Time magazine’s 2011 person of the year was the protestor, and rightly so. Protests erupted all across the world in 2011, and a vast majority of these protests emerged from ordinary people mobilizing supporters on the Internet for their cause. It is only the second month of 2012, and I already sense this is going to be another big year for the protestor, especially the Internet protestor. In January, an Internet protest of anti-piracy bills SOPA and PIPA garnered so much attention and support that both bills were shelved. Last week, another massive Internet protest emerged following reports the nonprofit organization Susan G. Komen for the Cure was cutting off hundreds of thousands of dollars in grants to another nonprofit organization, Planned Parenthood. Social media sites such as Facebook and Twitter played a huge role in both protests, thus cementing my belief they are not only here to stay, but they are also some of the most influential channels that exist in the world today.

For the purpose of this analysis, I focused on some of the application tools Twitter offers the everyday user to help me gain insight into the most recent Internet protest against the Susan G. Komen for the Cure organization. The 3 tools I found most useful were Twitter Search, Twendz and Twitterfall.

Twitter Search is the application tool from which most other Twitter tools steal their power. It allows the user to search for any user he or she is interested in finding as well as view any tweets directed at the specific user. Additionally, users can search topics and hashtags to find out what users everywhere are talking about with regards to the topic or hashtag. The only downside to the tool is the oldest tweets users can view are only a week old. Still, the simplicity from which this application runs makes it the most user friendly tool on Twitter. Twitter users only need to log into their Twitter account and view their home page to utilize this tool. It is located on the upper-right hand corner of the page, and users simply type in what they are interested in searching and hit enter. For this analysis, I made multiple searches including: Planned Parenthood, Komen for the Cure, Nancy G. Brinker and Karen Handel. I also searched by their respective Twitter user names as well as some hashtags. Overall, each of my searches alerted me to many different people’s feelings regarding the incident, links to informational articles on the incident and a broad idea of the overall perceptions of each of these people or organizations involved in the incident.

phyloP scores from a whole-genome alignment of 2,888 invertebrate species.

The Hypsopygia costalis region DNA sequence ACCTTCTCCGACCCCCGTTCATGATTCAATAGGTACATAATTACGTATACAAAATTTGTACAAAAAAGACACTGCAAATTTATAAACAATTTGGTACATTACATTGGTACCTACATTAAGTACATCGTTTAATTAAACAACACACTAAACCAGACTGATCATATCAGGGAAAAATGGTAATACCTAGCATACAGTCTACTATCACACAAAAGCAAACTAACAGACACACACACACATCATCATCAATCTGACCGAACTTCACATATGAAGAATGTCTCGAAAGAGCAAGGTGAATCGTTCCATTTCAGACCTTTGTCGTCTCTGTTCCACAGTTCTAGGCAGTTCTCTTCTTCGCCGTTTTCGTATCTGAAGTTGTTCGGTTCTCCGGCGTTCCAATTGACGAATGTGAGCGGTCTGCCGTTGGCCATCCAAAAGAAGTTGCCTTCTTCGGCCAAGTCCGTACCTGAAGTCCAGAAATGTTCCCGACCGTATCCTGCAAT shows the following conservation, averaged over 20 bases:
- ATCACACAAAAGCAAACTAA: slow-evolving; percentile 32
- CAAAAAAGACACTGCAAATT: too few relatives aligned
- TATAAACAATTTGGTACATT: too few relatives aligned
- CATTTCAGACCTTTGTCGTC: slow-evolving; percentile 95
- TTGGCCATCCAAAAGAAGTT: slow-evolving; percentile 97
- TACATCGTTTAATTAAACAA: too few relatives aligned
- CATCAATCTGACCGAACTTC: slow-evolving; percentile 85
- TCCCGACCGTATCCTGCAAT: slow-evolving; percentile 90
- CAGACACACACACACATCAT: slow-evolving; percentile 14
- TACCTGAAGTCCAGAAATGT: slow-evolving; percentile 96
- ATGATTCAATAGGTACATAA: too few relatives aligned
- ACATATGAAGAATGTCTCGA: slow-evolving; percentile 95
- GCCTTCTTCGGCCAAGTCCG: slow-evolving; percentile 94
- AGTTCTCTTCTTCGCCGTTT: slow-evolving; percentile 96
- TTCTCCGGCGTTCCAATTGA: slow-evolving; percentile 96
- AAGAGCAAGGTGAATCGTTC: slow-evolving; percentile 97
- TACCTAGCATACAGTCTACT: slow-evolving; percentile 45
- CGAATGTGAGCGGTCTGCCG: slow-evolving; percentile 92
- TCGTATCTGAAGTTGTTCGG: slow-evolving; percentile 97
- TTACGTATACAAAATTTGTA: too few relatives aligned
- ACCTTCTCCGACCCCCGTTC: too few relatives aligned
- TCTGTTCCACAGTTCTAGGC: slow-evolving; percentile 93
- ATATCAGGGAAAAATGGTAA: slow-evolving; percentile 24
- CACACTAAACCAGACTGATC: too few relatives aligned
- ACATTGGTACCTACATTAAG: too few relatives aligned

Twendz was another tremendously useful tool for me. It uses the power of Twitter Search to monitor, measure and analyze searches. This is a more extensive and complicated version of Twitter Search and a key tool for marketing professionals. Similarly to Twitter Search, Twendz allows the user to search any topic, user or hashtag he or she so desires. The difference is Twendz evaluates the tweets as they come in monitoring, measuring and analyzing not only what people are talking about, but their emotional reactions. Twendz is a fantastic tool to help manage a brand as it determines the brand’s impact and the factors that influence it. One problem I had with it was in order to get more out of the tool a user must subscribe to the WE trendz pro™ service. I definitely would not have a problem with this if I was managing a major brand. In fact, I would suggest large companies and organizations such as Susan G. Komen for the Cure and Planned Parenthood to utilize this tool in order to not only get a comprehensive idea of what people think about their brand, but to manage the brand by connecting with users.

Lastly, Twitterfall was a useful tool in researching this incident because it provided me a geographical filter for what people were saying in my area. It works similarly to the previous tools. The user simply adds a search, or searches. Users can view multiple searches at a time and assign a specific color to distinguish between the searches. The tool allows the user to change settings for the speed, fall size, language, text size and whether the user wishes to view retweets. One of its most useful elements, however, is the geolocation tool which allows users to narrow tweets within a set radius or particular location. This would be especially useful for journalists that wish to report on what people are talking about in a particular area, in my case, I could specify Mankato, Minnesota.

After utilizing these three tools, I identified two specific issues I would emphasize in a news round-up. First, I would detail the tremendous impact this incident had on both Susan G. Komen for the Cure and Planned Parenthood. Amidst both sides of the controversy, everybody agreed that the incident significantly impacted both brands and as a result their support. How it impacted each organization is something readers on both sides of the spectrum are interested in reading. Returning to my beginning statement, the second issue I would address would be the influence of the Internet protest. I would specifically outline how this incident developed and why it is important for businesses and organizations to be consciously aware of the influence social media sites have in today’s world. In short, I would detail why today’s audience is more aware than ever before.